Want to be able to use furniture stencils? Here’s what you need to know on how to successfully paint a layered stencil.
Creating the stencil
I bought this cherry blossom stencil from Etsy. I paid £3.42 for a digital file with an instant download. A bargain, saving me the time to design and test my own version or wait for delivery of one in the post.
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When you buy a physical stencil it comes on one sheet. By having the digital file, I was able to separate the elements by their colours and make them into two different pieces.
The reason for this was to create depth with the stencil. The flowers should appear like they are on top of the branches. By painting the branches and then the flowers, it creates natural depth with the layers.
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What you need to know about how to paint a layered stencil
Starting with the bottom layer, I used adhesive spray on the back of the stencil while painting. It’s sticky enough to keep it in place but removes easily without taking any paint off of the piece.
I painted the first layer the same colour as the table, which is Thrift by Cornish Milk Mineral Paint. The paint looks like a different colour only because it is still wet but disappears when dry.
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The reason for doing an initial coat in the colour of the table is that it creates a layer for the later paint to stick to. This avoids the paint bleeding out past the stencil lines, ruining the crisp edge.
The best way to add the paint is by using a flat sponge brush and dabbing it lightly. You don’t want much paint or it could seep under the stencil.
If you use a paintbrush, the bristles are also more likely to get under the stencil, ruining the edge.
Stencilling is all about getting that nice, clean line. It’s better to get the right tools and process to start with so you save time having to repair and tidy up later.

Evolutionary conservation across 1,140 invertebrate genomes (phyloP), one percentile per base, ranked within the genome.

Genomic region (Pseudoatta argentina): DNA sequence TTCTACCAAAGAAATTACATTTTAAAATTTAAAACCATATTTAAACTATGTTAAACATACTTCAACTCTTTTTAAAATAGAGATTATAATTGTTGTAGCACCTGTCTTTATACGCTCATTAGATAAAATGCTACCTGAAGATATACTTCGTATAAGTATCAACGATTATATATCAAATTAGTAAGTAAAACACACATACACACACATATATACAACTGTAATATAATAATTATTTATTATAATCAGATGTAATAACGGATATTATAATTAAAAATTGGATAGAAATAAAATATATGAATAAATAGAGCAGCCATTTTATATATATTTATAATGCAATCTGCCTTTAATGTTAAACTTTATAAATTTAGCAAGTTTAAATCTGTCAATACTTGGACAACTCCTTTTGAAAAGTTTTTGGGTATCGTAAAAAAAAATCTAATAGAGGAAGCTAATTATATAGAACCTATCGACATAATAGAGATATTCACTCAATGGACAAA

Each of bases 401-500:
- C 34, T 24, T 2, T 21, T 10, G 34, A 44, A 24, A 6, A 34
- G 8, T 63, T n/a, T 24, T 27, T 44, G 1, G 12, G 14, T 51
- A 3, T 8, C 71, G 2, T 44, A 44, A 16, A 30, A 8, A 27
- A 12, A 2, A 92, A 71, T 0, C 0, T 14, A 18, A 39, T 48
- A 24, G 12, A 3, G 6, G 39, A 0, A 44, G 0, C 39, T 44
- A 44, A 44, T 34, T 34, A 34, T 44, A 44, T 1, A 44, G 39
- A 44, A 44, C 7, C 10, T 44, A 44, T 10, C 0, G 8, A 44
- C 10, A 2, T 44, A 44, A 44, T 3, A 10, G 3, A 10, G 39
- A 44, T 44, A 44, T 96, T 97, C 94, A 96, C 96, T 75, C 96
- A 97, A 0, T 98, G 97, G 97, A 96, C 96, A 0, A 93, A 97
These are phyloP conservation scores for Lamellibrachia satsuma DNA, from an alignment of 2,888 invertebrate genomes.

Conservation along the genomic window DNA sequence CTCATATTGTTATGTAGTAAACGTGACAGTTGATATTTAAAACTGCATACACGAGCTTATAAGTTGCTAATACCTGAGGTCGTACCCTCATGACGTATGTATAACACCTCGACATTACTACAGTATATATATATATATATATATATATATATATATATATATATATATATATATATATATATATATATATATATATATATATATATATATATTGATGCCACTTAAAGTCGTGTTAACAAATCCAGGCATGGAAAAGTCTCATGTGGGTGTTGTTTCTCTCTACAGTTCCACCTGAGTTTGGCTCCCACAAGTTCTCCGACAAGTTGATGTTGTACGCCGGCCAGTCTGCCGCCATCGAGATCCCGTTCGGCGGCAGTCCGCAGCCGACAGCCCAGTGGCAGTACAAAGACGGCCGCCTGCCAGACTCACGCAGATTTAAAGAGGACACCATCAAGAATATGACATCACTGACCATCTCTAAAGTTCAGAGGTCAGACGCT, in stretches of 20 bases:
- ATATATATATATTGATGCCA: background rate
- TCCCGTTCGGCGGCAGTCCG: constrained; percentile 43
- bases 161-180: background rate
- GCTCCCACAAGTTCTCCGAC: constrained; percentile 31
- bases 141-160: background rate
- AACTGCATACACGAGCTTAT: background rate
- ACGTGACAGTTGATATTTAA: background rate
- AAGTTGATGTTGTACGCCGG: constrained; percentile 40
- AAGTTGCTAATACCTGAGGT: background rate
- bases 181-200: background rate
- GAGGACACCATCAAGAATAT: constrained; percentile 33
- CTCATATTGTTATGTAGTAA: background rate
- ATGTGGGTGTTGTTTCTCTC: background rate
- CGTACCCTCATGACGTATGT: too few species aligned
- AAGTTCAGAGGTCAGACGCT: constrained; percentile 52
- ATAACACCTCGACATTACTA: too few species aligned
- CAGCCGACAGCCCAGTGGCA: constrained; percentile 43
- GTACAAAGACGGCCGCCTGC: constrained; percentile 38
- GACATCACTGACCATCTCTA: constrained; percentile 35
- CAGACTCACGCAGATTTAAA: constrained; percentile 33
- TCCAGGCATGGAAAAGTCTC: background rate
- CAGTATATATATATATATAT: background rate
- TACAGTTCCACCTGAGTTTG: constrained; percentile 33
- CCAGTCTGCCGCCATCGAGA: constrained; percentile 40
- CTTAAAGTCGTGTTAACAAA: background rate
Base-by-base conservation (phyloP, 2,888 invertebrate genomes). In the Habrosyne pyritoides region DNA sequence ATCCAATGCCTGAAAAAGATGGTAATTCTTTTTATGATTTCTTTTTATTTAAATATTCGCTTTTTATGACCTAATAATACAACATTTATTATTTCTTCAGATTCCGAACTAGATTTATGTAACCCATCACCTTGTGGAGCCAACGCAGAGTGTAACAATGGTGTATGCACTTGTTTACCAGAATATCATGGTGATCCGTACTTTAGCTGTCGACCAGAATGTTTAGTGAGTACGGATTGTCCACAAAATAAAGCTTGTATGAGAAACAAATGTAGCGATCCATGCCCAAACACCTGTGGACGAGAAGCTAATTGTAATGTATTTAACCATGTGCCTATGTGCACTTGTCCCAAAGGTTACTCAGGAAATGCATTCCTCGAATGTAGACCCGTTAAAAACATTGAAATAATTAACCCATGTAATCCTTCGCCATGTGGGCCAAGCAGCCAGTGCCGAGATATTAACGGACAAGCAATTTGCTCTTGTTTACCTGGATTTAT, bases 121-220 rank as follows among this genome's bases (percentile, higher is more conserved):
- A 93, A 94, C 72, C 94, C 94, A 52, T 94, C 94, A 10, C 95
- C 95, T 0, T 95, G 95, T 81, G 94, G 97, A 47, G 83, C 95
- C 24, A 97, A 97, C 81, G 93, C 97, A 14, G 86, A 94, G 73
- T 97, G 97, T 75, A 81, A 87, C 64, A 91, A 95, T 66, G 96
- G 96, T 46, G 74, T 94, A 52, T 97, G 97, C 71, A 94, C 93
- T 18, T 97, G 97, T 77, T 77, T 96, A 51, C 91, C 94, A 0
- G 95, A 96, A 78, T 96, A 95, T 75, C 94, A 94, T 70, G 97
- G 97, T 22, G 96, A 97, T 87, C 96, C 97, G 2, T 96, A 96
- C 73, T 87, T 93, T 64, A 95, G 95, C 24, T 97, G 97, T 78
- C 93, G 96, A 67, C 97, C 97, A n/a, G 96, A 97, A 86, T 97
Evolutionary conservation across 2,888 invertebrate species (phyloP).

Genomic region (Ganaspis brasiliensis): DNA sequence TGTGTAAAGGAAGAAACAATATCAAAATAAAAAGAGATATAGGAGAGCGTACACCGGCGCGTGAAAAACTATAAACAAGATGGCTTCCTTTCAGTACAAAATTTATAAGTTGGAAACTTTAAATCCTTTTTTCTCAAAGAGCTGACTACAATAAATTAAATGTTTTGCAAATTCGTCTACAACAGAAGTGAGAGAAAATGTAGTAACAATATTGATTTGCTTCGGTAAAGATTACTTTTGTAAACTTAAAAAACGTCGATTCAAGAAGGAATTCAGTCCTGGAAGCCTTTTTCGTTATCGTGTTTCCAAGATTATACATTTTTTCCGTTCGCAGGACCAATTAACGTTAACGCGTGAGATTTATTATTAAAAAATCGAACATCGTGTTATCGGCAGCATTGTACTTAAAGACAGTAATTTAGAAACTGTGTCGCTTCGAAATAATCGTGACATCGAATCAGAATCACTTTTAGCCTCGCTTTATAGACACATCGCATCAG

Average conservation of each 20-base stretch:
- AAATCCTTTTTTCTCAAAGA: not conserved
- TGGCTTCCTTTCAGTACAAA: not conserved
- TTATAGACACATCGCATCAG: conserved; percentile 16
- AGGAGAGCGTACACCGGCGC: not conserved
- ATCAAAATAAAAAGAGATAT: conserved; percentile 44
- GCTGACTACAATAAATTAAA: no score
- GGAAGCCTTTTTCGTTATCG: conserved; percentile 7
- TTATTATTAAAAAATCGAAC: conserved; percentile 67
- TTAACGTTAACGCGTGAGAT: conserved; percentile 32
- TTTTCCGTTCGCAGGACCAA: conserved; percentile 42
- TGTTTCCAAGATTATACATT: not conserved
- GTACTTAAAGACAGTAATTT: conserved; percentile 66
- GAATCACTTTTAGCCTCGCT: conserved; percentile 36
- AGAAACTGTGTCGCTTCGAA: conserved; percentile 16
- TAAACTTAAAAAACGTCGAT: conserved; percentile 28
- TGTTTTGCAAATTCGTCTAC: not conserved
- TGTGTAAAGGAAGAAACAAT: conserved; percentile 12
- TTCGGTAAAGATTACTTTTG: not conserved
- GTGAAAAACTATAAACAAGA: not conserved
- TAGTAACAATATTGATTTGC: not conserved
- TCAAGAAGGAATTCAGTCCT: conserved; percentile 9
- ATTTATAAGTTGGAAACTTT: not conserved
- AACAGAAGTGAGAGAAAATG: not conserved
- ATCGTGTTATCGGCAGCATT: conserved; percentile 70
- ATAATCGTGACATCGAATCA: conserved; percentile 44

After letting the base coat dry, I went over it with my branch colour, Fusion Mineral Paint’s Ash.
Layer one complete.
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Then I lined up the second stencil matching the flowers to where it sat on top of the painted branches.
With a base coat of pink, seeing it start to come together.
Next, I used Fusion Mineral Paint’s Picket Fence to add the flowers.
The original stencil has the cherry blossoms in pink but as the table was pink, white stands out better. Also. many blossoms are very pale pink, almost white, so it’s still natural.
Going back to stencil one, I added the black middles of the flowers. I didn’t do a base coat of the pink table colour because these were on top of the white flowers.
The black didn’t bleed out of the lines because there was enough texture for the paint to grip on to.
The final piece with all three layers combined. What do you think? Was it worth separating the stencils for the added depth?
So, it took about an hour to do because of waiting for the various coats to dry. It’s simple but pretty and delicate.
Would you try this technique to paint a layered stencil? Let me know in the comments below.
If you liked this post, you might also enjoy this stencil on a wine cabinet…
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Hi there! I'm Rachel Bowyer, a passionate DIY enthusiast with a knack for transforming the old into something beautifully new. With a deep love for furniture painting, refinishing, and the art of crafting. I've been documenting my DIY projects and restoration journey since 2018. I specialise in techniques like decoupage, stencilling, and decor transfers. Join me as we explore the world of creativity and home improvement, one project at a time.